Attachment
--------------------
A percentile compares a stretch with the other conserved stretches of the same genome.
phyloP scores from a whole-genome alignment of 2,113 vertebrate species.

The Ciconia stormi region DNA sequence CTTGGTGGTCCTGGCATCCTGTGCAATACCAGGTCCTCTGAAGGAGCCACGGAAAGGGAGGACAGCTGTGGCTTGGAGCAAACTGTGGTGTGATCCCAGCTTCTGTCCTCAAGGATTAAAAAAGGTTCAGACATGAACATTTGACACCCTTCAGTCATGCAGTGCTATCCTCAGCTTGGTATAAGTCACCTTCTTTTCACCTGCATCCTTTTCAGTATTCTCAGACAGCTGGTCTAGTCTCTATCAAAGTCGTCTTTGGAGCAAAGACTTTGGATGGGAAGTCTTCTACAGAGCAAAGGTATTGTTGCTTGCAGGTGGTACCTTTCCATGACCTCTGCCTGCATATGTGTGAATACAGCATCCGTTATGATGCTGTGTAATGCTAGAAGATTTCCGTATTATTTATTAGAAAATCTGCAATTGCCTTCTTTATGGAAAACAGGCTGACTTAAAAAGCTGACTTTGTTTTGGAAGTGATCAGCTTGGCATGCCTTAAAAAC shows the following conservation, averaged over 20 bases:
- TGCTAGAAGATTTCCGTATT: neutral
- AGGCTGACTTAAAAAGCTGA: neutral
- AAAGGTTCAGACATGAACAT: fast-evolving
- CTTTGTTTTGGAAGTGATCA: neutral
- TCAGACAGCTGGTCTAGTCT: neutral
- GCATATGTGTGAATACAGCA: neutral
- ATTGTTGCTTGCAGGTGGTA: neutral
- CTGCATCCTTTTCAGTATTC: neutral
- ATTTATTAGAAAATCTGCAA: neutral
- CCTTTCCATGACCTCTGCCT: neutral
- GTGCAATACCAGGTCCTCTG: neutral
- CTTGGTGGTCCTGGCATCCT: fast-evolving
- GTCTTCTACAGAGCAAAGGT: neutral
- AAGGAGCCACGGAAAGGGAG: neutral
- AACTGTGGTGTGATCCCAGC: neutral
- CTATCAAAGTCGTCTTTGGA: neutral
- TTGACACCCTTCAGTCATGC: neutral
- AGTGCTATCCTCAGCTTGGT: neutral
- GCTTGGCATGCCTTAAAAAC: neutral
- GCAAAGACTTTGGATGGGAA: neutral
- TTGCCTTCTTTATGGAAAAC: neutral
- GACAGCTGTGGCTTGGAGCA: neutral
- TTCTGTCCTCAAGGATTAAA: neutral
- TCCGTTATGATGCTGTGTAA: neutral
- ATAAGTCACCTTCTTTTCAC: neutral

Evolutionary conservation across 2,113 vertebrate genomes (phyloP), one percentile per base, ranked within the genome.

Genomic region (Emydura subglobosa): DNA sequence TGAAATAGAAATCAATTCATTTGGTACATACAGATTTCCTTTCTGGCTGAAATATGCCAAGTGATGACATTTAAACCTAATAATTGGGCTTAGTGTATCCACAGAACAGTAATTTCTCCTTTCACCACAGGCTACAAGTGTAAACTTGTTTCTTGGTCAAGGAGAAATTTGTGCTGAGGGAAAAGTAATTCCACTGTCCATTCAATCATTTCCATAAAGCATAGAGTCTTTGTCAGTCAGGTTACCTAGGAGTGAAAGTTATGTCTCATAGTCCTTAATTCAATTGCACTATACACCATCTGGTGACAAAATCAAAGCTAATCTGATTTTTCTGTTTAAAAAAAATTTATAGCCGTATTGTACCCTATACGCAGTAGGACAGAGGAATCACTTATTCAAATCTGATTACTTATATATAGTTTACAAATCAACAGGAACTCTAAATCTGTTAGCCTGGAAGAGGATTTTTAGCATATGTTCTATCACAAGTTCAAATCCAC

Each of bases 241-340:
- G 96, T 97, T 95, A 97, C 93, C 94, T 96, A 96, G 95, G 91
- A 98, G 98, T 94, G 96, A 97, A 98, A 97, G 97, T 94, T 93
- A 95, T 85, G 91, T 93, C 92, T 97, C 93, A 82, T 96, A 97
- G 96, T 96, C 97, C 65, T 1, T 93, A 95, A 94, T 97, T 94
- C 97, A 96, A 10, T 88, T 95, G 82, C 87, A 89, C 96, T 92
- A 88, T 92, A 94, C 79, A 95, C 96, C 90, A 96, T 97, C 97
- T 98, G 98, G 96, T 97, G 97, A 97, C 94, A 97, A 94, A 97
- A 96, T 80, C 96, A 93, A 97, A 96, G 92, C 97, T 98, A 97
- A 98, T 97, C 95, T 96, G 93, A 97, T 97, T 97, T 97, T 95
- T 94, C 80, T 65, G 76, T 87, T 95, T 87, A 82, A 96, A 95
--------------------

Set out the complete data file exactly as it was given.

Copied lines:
A percentile compares a stretch with the other conserved stretches of the same genome.
phyloP scores from a whole-genome alignment of 2,113 vertebrate species.

The Ciconia stormi region DNA sequence CTTGGTGGTCCTGGCATCCTGTGCAATACCAGGTCCTCTGAAGGAGCCACGGAAAGGGAGGACAGCTGTGGCTTGGAGCAAACTGTGGTGTGATCCCAGCTTCTGTCCTCAAGGATTAAAAAAGGTTCAGACATGAACATTTGACACCCTTCAGTCATGCAGTGCTATCCTCAGCTTGGTATAAGTCACCTTCTTTTCACCTGCATCCTTTTCAGTATTCTCAGACAGCTGGTCTAGTCTCTATCAAAGTCGTCTTTGGAGCAAAGACTTTGGATGGGAAGTCTTCTACAGAGCAAAGGTATTGTTGCTTGCAGGTGGTACCTTTCCATGACCTCTGCCTGCATATGTGTGAATACAGCATCCGTTATGATGCTGTGTAATGCTAGAAGATTTCCGTATTATTTATTAGAAAATCTGCAATTGCCTTCTTTATGGAAAACAGGCTGACTTAAAAAGCTGACTTTGTTTTGGAAGTGATCAGCTTGGCATGCCTTAAAAAC shows the following conservation, averaged over 20 bases:
- TGCTAGAAGATTTCCGTATT: neutral
- AGGCTGACTTAAAAAGCTGA: neutral
- AAAGGTTCAGACATGAACAT: fast-evolving
- CTTTGTTTTGGAAGTGATCA: neutral
- TCAGACAGCTGGTCTAGTCT: neutral
- GCATATGTGTGAATACAGCA: neutral
- ATTGTTGCTTGCAGGTGGTA: neutral
- CTGCATCCTTTTCAGTATTC: neutral
- ATTTATTAGAAAATCTGCAA: neutral
- CCTTTCCATGACCTCTGCCT: neutral
- GTGCAATACCAGGTCCTCTG: neutral
- CTTGGTGGTCCTGGCATCCT: fast-evolving
- GTCTTCTACAGAGCAAAGGT: neutral
- AAGGAGCCACGGAAAGGGAG: neutral
- AACTGTGGTGTGATCCCAGC: neutral
- CTATCAAAGTCGTCTTTGGA: neutral
- TTGACACCCTTCAGTCATGC: neutral
- AGTGCTATCCTCAGCTTGGT: neutral
- GCTTGGCATGCCTTAAAAAC: neutral
- GCAAAGACTTTGGATGGGAA: neutral
- TTGCCTTCTTTATGGAAAAC: neutral
- GACAGCTGTGGCTTGGAGCA: neutral
- TTCTGTCCTCAAGGATTAAA: neutral
- TCCGTTATGATGCTGTGTAA: neutral
- ATAAGTCACCTTCTTTTCAC: neutral

Evolutionary conservation across 2,113 vertebrate genomes (phyloP), one percentile per base, ranked within the genome.

Genomic region (Emydura subglobosa): DNA sequence TGAAATAGAAATCAATTCATTTGGTACATACAGATTTCCTTTCTGGCTGAAATATGCCAAGTGATGACATTTAAACCTAATAATTGGGCTTAGTGTATCCACAGAACAGTAATTTCTCCTTTCACCACAGGCTACAAGTGTAAACTTGTTTCTTGGTCAAGGAGAAATTTGTGCTGAGGGAAAAGTAATTCCACTGTCCATTCAATCATTTCCATAAAGCATAGAGTCTTTGTCAGTCAGGTTACCTAGGAGTGAAAGTTATGTCTCATAGTCCTTAATTCAATTGCACTATACACCATCTGGTGACAAAATCAAAGCTAATCTGATTTTTCTGTTTAAAAAAAATTTATAGCCGTATTGTACCCTATACGCAGTAGGACAGAGGAATCACTTATTCAAATCTGATTACTTATATATAGTTTACAAATCAACAGGAACTCTAAATCTGTTAGCCTGGAAGAGGATTTTTAGCATATGTTCTATCACAAGTTCAAATCCAC

Each of bases 241-340:
- G 96, T 97, T 95, A 97, C 93, C 94, T 96, A 96, G 95, G 91
- A 98, G 98, T 94, G 96, A 97, A 98, A 97, G 97, T 94, T 93
- A 95, T 85, G 91, T 93, C 92, T 97, C 93, A 82, T 96, A 97
- G 96, T 96, C 97, C 65, T 1, T 93, A 95, A 94, T 97, T 94
- C 97, A 96, A 10, T 88, T 95, G 82, C 87, A 89, C 96, T 92
- A 88, T 92, A 94, C 79, A 95, C 96, C 90, A 96, T 97, C 97
- T 98, G 98, G 96, T 97, G 97, A 97, C 94, A 97, A 94, A 97
- A 96, T 80, C 96, A 93, A 97, A 96, G 92, C 97, T 98, A 97
- A 98, T 97, C 95, T 96, G 93, A 97, T 97, T 97, T 97, T 95
- T 94, C 80, T 65, G 76, T 87, T 95, T 87, A 82, A 96, A 95